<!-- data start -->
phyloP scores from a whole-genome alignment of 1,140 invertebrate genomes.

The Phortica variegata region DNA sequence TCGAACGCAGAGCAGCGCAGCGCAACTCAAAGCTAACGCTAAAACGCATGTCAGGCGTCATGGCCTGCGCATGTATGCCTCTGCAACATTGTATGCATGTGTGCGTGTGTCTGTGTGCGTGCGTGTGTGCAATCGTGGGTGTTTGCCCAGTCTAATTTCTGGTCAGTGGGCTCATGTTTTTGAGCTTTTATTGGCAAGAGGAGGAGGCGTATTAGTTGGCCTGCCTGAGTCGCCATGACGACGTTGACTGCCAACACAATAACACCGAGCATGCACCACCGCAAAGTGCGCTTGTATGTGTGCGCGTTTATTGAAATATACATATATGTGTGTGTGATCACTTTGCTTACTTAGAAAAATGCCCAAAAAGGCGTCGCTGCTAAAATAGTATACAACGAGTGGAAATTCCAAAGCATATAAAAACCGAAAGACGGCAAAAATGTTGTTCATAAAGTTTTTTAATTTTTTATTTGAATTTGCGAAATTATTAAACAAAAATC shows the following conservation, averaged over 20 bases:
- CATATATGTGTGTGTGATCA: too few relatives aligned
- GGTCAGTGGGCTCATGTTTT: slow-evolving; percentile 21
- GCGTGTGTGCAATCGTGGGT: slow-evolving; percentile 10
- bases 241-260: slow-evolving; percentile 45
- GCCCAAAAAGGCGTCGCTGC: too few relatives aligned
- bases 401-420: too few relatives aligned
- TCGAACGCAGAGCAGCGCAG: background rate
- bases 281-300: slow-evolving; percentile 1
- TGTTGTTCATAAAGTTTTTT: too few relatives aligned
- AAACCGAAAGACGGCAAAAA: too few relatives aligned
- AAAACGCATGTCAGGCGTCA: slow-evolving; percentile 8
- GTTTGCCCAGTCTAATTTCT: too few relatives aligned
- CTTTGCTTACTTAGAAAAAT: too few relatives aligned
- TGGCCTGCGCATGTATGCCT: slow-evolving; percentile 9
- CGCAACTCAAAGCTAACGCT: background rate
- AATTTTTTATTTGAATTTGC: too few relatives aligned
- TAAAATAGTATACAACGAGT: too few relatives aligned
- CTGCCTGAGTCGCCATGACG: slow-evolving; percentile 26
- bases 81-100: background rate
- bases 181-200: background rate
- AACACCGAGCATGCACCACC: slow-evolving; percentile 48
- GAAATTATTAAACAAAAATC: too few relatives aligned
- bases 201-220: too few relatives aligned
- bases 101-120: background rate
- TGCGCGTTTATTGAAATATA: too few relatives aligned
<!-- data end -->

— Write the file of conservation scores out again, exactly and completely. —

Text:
phyloP scores from a whole-genome alignment of 1,140 invertebrate genomes.

The Phortica variegata region DNA sequence TCGAACGCAGAGCAGCGCAGCGCAACTCAAAGCTAACGCTAAAACGCATGTCAGGCGTCATGGCCTGCGCATGTATGCCTCTGCAACATTGTATGCATGTGTGCGTGTGTCTGTGTGCGTGCGTGTGTGCAATCGTGGGTGTTTGCCCAGTCTAATTTCTGGTCAGTGGGCTCATGTTTTTGAGCTTTTATTGGCAAGAGGAGGAGGCGTATTAGTTGGCCTGCCTGAGTCGCCATGACGACGTTGACTGCCAACACAATAACACCGAGCATGCACCACCGCAAAGTGCGCTTGTATGTGTGCGCGTTTATTGAAATATACATATATGTGTGTGTGATCACTTTGCTTACTTAGAAAAATGCCCAAAAAGGCGTCGCTGCTAAAATAGTATACAACGAGTGGAAATTCCAAAGCATATAAAAACCGAAAGACGGCAAAAATGTTGTTCATAAAGTTTTTTAATTTTTTATTTGAATTTGCGAAATTATTAAACAAAAATC shows the following conservation, averaged over 20 bases:
- CATATATGTGTGTGTGATCA: too few relatives aligned
- GGTCAGTGGGCTCATGTTTT: slow-evolving; percentile 21
- GCGTGTGTGCAATCGTGGGT: slow-evolving; percentile 10
- bases 241-260: slow-evolving; percentile 45
- GCCCAAAAAGGCGTCGCTGC: too few relatives aligned
- bases 401-420: too few relatives aligned
- TCGAACGCAGAGCAGCGCAG: background rate
- bases 281-300: slow-evolving; percentile 1
- TGTTGTTCATAAAGTTTTTT: too few relatives aligned
- AAACCGAAAGACGGCAAAAA: too few relatives aligned
- AAAACGCATGTCAGGCGTCA: slow-evolving; percentile 8
- GTTTGCCCAGTCTAATTTCT: too few relatives aligned
- CTTTGCTTACTTAGAAAAAT: too few relatives aligned
- TGGCCTGCGCATGTATGCCT: slow-evolving; percentile 9
- CGCAACTCAAAGCTAACGCT: background rate
- AATTTTTTATTTGAATTTGC: too few relatives aligned
- TAAAATAGTATACAACGAGT: too few relatives aligned
- CTGCCTGAGTCGCCATGACG: slow-evolving; percentile 26
- bases 81-100: background rate
- bases 181-200: background rate
- AACACCGAGCATGCACCACC: slow-evolving; percentile 48
- GAAATTATTAAACAAAAATC: too few relatives aligned
- bases 201-220: too few relatives aligned
- bases 101-120: background rate
- TGCGCGTTTATTGAAATATA: too few relatives aligned